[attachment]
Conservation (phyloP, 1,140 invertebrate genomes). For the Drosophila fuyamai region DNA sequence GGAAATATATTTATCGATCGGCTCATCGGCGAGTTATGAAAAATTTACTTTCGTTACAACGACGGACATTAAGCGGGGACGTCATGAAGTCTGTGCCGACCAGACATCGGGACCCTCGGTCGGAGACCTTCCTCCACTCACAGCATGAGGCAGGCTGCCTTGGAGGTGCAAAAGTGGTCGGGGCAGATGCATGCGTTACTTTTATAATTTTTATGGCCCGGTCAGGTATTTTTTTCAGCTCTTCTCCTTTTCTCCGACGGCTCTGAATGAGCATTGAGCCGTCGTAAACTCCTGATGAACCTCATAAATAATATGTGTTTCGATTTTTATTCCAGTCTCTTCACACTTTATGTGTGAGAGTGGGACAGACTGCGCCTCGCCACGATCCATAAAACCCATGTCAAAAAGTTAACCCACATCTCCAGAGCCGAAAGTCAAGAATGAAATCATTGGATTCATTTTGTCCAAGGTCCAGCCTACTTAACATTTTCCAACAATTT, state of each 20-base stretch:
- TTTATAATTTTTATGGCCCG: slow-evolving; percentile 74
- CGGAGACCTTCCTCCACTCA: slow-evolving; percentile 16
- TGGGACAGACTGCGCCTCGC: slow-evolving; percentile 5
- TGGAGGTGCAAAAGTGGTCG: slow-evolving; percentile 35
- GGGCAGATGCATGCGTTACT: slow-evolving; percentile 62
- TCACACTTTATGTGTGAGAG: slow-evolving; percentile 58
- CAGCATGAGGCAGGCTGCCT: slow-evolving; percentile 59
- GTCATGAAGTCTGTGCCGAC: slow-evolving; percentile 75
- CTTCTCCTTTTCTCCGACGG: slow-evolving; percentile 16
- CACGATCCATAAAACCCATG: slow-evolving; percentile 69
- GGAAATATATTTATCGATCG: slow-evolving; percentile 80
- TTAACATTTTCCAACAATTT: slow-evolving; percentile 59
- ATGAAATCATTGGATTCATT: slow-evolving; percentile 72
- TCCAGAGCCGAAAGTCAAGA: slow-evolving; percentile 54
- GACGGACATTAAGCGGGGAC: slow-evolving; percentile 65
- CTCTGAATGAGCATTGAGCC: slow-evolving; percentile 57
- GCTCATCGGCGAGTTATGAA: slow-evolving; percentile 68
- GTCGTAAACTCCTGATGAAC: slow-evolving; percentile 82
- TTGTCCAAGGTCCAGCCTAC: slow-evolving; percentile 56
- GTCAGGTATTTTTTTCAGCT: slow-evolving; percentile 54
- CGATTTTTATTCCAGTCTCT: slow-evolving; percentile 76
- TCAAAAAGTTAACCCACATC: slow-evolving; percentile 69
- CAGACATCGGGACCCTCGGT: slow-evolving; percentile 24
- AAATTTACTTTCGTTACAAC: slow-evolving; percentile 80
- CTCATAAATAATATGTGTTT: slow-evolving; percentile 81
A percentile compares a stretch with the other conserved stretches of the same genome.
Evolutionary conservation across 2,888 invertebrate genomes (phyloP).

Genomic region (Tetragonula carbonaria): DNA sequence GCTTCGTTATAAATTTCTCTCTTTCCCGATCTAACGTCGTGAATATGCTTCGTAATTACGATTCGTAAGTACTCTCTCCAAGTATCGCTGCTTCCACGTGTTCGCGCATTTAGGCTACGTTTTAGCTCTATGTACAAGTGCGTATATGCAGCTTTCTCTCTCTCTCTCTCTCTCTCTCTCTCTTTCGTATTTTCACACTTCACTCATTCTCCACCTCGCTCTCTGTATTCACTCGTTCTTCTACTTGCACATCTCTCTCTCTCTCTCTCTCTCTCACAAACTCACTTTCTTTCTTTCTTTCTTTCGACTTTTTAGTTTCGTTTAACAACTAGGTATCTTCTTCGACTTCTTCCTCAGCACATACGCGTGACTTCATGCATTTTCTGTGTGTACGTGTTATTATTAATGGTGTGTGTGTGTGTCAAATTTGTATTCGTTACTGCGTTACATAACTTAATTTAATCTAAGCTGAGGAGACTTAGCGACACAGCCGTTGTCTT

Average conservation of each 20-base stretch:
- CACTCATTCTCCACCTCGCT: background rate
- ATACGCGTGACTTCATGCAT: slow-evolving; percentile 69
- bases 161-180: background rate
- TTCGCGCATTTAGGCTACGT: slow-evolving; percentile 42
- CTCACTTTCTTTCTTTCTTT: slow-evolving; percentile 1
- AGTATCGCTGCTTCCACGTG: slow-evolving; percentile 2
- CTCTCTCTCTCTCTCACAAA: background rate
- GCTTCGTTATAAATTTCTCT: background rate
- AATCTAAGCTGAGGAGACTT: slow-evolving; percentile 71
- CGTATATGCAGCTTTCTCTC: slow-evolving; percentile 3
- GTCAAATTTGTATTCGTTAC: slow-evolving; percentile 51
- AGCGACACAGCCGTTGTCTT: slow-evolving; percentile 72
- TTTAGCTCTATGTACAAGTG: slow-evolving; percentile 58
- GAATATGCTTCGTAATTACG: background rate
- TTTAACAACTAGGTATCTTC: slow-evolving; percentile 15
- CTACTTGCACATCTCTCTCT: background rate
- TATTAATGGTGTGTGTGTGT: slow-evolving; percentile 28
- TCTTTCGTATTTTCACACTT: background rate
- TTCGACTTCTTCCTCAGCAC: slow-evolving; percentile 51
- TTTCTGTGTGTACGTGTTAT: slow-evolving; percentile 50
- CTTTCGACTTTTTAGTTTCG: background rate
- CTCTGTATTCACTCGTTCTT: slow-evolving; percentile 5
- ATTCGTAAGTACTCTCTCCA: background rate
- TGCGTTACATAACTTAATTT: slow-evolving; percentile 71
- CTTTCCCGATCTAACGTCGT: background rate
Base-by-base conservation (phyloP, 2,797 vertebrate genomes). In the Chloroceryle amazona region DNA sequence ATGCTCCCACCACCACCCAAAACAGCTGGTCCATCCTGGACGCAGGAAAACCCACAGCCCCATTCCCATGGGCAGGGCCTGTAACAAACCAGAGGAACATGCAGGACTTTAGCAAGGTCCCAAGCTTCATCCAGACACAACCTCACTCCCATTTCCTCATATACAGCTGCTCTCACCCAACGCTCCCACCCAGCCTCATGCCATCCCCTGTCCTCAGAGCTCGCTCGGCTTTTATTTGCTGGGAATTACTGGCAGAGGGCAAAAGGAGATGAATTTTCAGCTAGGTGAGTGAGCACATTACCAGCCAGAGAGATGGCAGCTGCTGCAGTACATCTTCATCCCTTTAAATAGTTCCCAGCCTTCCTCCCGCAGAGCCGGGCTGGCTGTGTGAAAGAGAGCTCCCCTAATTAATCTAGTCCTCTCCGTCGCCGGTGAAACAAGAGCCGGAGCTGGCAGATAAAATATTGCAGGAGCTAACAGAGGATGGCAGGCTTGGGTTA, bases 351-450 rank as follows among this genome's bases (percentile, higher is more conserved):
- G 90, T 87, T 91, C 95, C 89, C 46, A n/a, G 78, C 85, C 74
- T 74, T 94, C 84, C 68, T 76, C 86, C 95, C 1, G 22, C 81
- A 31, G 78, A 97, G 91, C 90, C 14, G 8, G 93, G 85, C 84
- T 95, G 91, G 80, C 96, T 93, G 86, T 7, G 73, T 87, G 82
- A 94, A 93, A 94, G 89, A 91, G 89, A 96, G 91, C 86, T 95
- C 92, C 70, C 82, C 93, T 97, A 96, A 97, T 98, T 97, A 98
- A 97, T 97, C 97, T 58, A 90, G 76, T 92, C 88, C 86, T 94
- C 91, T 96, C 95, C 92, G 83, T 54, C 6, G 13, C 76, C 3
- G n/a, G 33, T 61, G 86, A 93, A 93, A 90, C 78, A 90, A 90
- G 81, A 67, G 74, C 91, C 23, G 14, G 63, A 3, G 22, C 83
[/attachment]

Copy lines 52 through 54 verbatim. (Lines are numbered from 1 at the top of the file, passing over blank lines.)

- CTCTGTATTCACTCGTTCTT: slow-evolving; percentile 5
- ATTCGTAAGTACTCTCTCCA: background rate
- TGCGTTACATAACTTAATTT: slow-evolving; percentile 71